Like Python, Perl is a scripting language. However, its syntax is obscure. For instance, it is difficult to guess what kind of
entities are represented by: <>, $, my, and split, in the following program:
while (<>) {
foreach my $word (split) {
if ($word =~ /ing$/) {
print "$word\n";
}
}
}
We agree that "it is quite easy in Perl to write programs that simply look like raving gibberish, even to experienced Perl
programmers" (Hammond 2003:47). Having used Perl ourselves in research and teaching since the 1980s, we have found that
Perl programs of any size are inordinately difficult to maintain and re-use. Therefore we believe Perl is no longer a particularly
suitable choice of programming language for linguists or for language processing.
Prolog is a logic programming language which has been popular for developing natural language parsers and feature-based
grammars, given the inbuilt support for search and the unification operation which combines two feature structures into one.
Unfortunately Prolog is not easy to use for string processing or input/output, as the following program code demonstrates for our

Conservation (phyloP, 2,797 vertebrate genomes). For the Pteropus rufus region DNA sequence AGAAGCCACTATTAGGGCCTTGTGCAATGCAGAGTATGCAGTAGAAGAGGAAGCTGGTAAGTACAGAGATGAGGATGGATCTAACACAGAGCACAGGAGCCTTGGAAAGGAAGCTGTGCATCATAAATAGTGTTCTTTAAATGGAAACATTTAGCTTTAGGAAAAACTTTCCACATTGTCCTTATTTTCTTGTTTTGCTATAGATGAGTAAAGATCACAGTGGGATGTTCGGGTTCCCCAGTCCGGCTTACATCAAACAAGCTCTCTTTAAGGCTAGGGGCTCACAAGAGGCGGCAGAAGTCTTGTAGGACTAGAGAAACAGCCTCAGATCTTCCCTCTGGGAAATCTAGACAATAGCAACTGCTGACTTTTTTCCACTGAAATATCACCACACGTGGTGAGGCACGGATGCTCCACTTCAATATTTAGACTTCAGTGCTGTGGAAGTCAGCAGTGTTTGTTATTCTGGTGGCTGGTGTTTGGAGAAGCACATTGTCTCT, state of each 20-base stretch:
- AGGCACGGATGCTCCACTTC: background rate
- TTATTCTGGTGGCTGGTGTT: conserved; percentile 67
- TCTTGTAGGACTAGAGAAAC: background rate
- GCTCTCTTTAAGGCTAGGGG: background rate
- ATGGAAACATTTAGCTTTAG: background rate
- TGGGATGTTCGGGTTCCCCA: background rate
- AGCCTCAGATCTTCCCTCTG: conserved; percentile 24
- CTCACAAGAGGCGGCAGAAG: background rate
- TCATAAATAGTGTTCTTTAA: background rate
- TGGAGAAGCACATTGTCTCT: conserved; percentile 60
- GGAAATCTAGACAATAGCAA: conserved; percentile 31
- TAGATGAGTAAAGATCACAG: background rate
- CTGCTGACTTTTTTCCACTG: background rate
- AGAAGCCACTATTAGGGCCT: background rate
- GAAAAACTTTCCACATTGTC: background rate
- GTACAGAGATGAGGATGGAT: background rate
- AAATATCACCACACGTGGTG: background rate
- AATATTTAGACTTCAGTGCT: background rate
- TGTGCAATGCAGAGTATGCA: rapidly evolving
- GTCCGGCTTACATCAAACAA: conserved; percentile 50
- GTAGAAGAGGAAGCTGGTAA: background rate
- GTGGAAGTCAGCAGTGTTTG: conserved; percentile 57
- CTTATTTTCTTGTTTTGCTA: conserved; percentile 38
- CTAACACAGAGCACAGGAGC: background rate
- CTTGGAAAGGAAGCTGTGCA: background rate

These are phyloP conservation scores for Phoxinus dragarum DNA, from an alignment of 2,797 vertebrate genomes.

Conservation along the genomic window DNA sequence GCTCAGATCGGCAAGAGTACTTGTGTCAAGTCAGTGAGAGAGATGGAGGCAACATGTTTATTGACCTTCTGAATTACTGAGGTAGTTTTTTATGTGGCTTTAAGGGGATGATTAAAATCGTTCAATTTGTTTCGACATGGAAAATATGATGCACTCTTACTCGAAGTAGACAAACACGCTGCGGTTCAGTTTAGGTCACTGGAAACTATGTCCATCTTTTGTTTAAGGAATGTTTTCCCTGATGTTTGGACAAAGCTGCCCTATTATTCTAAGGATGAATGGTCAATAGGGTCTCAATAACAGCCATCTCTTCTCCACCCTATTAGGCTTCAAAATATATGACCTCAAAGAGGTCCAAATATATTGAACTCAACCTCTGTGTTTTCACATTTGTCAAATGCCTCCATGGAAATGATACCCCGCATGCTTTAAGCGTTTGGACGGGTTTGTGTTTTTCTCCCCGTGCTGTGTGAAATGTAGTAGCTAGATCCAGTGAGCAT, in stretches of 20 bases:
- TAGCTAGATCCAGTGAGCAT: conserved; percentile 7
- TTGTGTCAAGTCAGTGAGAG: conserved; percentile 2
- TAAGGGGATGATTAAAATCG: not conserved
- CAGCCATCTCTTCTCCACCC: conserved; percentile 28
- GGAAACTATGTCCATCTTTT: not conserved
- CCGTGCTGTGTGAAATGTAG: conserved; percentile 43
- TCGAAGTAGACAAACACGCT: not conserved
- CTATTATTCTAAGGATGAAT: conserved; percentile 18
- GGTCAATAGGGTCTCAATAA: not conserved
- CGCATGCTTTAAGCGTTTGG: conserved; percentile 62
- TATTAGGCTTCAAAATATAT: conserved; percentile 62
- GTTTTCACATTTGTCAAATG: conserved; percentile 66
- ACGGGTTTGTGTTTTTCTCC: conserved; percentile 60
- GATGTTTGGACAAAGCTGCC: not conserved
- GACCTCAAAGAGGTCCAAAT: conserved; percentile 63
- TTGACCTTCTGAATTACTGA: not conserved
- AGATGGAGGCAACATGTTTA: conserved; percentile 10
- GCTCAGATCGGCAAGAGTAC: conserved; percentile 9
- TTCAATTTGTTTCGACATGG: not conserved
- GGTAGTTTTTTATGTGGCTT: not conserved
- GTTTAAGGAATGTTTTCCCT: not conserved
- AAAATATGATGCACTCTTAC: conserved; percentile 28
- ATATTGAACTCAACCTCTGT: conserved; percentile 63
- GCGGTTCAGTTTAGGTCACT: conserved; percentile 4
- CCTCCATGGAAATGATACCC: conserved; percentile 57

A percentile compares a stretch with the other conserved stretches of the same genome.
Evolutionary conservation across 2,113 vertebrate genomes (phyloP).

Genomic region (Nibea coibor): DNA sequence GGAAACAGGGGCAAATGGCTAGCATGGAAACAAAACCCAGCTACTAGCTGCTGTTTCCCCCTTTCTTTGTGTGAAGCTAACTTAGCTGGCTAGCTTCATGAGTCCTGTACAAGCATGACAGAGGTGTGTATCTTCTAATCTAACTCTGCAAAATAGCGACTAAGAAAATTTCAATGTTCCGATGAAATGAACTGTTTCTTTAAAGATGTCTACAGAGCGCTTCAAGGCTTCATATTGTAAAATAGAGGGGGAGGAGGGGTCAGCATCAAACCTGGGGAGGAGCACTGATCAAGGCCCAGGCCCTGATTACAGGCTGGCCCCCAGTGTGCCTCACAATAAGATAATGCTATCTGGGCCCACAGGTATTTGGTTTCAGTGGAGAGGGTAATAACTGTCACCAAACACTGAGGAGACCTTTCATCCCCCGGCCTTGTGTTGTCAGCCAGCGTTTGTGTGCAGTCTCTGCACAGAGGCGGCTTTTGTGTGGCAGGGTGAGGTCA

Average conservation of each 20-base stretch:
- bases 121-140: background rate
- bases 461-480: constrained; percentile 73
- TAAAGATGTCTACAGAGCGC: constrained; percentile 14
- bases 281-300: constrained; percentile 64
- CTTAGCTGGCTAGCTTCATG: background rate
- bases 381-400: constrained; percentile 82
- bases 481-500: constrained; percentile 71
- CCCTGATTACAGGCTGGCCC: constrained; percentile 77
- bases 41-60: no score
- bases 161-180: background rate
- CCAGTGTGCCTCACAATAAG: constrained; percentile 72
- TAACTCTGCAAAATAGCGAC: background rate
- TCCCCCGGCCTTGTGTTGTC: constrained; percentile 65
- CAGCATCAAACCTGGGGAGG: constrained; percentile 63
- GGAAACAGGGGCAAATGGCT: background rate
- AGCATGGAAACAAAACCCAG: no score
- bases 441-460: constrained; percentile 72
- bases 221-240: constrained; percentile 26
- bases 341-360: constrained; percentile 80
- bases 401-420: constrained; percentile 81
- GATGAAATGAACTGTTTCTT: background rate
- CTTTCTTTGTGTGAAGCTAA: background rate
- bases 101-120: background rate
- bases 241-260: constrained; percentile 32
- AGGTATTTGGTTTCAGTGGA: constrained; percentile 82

linguistic example:
main :current_input(InputStream),
read_stream_to_codes(InputStream, Codes),
codesToWords(Codes, Words),
maplist(string_to_list, Words, Strings),
filter(endsWithIng, Strings, MatchingStrings),
writeMany(MatchingStrings),
halt.
codesToWords([], []).
codesToWords([Head | Tail], Words) :( char_type(Head, space) ->
codesToWords(Tail, Words)
;
getWord([Head | Tail], Word, Rest),
codesToWords(Rest, Words0),
Words = [Word | Words0]
).
getWord([], [], []).
getWord([Head | Tail], Word, Rest) :(
( char_type(Head, space) ; char_type(Head, punct) )
-> Word = [], Tail = Rest
;
getWord(Tail, Word0, Rest), Word = [Head | Word0]
).
filter(Predicate, List0, List) :( List0 = [] -> List = []
;
List0 = [Head | Tail],
( apply(Predicate, [Head]) ->
filter(Predicate, Tail, List1),
List = [Head | List1]
;
filter(Predicate, Tail, List)
)
).
endsWithIng(String) :- sub_string(String, _Start, _Len, 0, 'ing').
writeMany([]).
writeMany([Head | Tail]) :- write(Head), nl, writeMany(Tail).